Facebook and Amazon take Social Commerce to the Next Level

Amazon has always been a category leader in e-commerce for how helpful and personal its product recommendations have been.  Now they are taking this to the next level by pulling in Facebook’s social graph to aid them in their current product recommendations. Though this project is still currently in beta, it is a glimpse for marketers into how Facebook can be utilized, not only to create a more personal web experience, but also to help users make purchase decisions.  

I’ve been a long-time user of the functionality within Amazon that allows me to keep and organize wish lists for others (and myself), so much so that I create my entire Christmas and birthday lists within Amazon so that I can remember gift whims I have for others and myself throughout the year. 

Now it’s not all up to me and my order history to figure out what present to buy.  Amazon now allows users to connect their account with Faceook to utilize the data provided on friends’ profiles.  The following screenshot shows that after I’ve connected the two, I can be alerted on upcoming birthdays and get a snapshot of the types of products that are currently popular among my friends.

Since it is my brother’s birthday today (Happy Birthday Ryan!), I went over to see what types of products recommended for him. As you can see from the screenshot below, I have a nice list of gift suggestions based on his profile. 

Unfortunately, after asking him whether or not these suggestions are spot-on, he only sees a couple of items that strike his fancy, and even those are a little bit of a stretch.  This is likely because the only items he currently has “liked” on his profile are his evergreen favorites.  He is getting closer towards 30 (couldn’t resist), so it has been a few years since he created his profile, back when adding likes and interests was more of a deliberate and well thought-out process.  Unfortunately, because he isn’t actively “liking” new content across the web, I can’t tell how his tastes have changed or what he likes now.

On the flip side, one of my colleagues’ 13 year old sister has “liked” more than 1,000 pieces of content across the web – most of which is not product related, and most she will likely regret liking after a year or two of maturity. The screenshot below shows how someone in this demographic isn’t carefully considering what they “like” and has no idea how this could affect them in the future.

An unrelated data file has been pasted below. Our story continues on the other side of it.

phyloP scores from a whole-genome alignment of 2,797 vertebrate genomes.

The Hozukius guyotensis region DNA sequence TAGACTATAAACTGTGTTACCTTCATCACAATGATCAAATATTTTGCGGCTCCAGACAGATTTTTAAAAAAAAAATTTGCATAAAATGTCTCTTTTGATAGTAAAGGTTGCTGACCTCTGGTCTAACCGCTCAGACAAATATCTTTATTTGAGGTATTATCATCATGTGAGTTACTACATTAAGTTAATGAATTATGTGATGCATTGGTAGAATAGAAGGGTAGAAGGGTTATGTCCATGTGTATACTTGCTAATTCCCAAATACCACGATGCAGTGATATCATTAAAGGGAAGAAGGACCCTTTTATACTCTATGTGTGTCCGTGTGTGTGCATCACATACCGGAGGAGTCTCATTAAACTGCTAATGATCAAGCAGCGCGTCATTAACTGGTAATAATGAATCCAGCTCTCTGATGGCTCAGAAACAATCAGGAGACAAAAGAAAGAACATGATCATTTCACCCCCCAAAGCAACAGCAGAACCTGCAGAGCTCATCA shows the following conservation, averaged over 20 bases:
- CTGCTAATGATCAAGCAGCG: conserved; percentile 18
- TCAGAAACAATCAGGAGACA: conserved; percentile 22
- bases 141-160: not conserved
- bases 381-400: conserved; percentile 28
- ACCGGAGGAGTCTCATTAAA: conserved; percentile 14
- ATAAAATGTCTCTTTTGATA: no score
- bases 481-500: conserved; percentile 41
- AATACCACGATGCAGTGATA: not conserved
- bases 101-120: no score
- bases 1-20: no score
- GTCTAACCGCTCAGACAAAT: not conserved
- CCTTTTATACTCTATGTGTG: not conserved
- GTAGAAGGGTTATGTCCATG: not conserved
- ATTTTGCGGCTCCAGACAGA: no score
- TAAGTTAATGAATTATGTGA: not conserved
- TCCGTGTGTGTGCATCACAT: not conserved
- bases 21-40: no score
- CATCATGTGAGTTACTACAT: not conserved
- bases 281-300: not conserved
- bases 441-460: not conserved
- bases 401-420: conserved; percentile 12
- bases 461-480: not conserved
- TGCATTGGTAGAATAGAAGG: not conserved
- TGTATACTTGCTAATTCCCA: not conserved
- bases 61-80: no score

As you can tell from these two examples, for Amazon and other e-commerce retailers to take this to the next level – the “Like” button will not only need to be adopted, but consumers will need to understand what utilizing the “Like” button may mean for them.  It also will require the e-commerce site to have some degree of intelligence to be able to translate the “Like” data correctly.  For instance, if I “Like” something other than a book, movie, or music – how will that translate into product suggestions?  If I were to “Like” something like LoL Cats, will it translate to a suggestion of cat calendars? Or if I were to “Like” content on People of Walmart, would that offer me a Walmart gift card?  The next obvious question is the timing of the “Like”.  If I liked something 5 years ago will it still be relevant to Amazon?  Maybe, maybe not.

As you can imagine – there is still a lot to work out on behalf of both Facebook and e-commerce sites like Amazon.  However, the biggest takeaway for marketers at this point is that we are currently witnessing a stronger movement of e-commerce sites utilizing Facebook data to improve the product buying experience, rather than inserting the product purchase experience directly within Facebook. It also suggests that in the battle between Facebook and Google to be your default social profile, Facebook has yet another advantage.  Therefore, if you aren’t considering the impact of Facebook on e-commerce – you will need to start considering.  As Amazon has proved to us before, relevant shopping is the best type of shopping.  

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